Yes, there are libraries. Tacoma’s main library is decent, too, but I’ve often been one of the worst offenders at returning books on time, racking up huge fines and eliciting glowers from the circulation desk. Even the simple act of renewing online is more than I can manage. (You should’ve seen me when Blockbuster Video was the main video rental show in town; before Netflix I was giving money away just to hang on to a VHS of some old Jan Svankmajer film.) So yes, I acknowledge libraries, and in a better world would patronize them more.
But I think there’s also something to be said about the psychology of collecting books, of that feeling of needing to have the books, of having the books represent the platform of my collected wisdom. James Wood said it nicely in his piece for the New Yorker (“Shelf Life: Packing Up my Father-in-Law’s Library,” November 7, 2011): “the acquisition of a book signalled not just the potential acquisition of knowledge but also something like the property rights to a piece of ground: the knowledge became a visitable place.”
But enough of that: Wood already wrote that essay. My point is simply that once I started collecting books again, whether out of actual intention to read them (there’s always that) or some fealty to the culture of writers and reading, I soon became aware that I was collecting too many books, and still do. It needs to stop. Or else, I need to sell back some of my already read books. Or better yet: I need to read the books I have at a faster pace.
Which brings me to my final point: that to be a good writer, I need to read. Period. I need to read wide and I need to read deep. I think—this is just a guess—that all good writers have, to some degree, this feeling of incompleteness, if not outright incompetence. I’m never widely read enough or well-versed enough in Bakhtin or Barthelme, in Roth or Wright, on and on down the endless list to which I dream of someday affixing my own name.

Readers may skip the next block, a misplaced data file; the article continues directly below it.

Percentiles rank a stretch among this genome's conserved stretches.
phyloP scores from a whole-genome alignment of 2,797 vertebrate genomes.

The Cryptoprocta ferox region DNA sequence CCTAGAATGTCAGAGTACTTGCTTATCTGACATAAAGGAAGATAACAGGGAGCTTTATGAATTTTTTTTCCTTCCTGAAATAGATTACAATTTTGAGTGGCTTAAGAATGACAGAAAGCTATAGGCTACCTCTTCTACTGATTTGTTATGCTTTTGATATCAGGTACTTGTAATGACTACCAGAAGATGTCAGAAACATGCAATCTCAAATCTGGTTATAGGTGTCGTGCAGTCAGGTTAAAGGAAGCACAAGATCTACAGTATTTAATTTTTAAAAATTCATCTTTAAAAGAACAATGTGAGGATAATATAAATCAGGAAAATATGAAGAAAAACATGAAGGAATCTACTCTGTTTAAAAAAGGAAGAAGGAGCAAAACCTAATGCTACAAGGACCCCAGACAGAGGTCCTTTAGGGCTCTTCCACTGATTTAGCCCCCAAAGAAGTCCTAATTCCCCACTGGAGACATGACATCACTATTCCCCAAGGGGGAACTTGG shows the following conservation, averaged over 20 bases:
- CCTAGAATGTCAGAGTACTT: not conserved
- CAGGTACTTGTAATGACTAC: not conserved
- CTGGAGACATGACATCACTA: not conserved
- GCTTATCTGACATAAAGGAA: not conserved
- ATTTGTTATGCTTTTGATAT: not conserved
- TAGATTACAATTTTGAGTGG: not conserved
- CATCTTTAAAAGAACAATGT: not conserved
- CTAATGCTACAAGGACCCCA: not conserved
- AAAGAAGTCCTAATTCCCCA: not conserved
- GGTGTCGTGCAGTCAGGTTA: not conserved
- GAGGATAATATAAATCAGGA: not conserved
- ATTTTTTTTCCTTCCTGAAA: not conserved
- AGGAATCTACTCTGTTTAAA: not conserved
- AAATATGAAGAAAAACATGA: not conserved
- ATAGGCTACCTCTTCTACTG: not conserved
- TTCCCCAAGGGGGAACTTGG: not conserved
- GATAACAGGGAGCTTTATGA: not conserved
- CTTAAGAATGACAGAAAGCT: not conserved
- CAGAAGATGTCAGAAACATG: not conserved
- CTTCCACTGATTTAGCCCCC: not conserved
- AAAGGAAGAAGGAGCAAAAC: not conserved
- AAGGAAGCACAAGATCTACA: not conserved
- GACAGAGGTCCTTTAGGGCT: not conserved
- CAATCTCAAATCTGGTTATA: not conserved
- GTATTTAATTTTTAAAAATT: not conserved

Still, there’s that very real need to catch-up, to read as much as I possibly can. Not only do I want to sound informed and widely read when I myself write, but I want to be informed: I’ve posited before that contemporary literature is a great peloton—a fast-moving mass of individual writers (ahem: riders?), all of whom have their own thing going on, their own careers, their own body of work, their own themes and messages. And then they come together to benefit from each other’s slipstream, advancing literature (insofar as literature is a thing that can be moved) by virtue of covalence.
So what? The simple answer is to carve out more time in each day to sit and read. Perhaps cancel my cable subscription. I would miss my Jon Stewart and Anthony Bourdain, but in this day and age they are omnipresent online, nu? And wouldn’t the net profit from that time spent reading be greater than any time spent watching satire or social commentary on the boob tube, regardless of how well-wrought? Again, that’s another essay. I just know that I need to read more.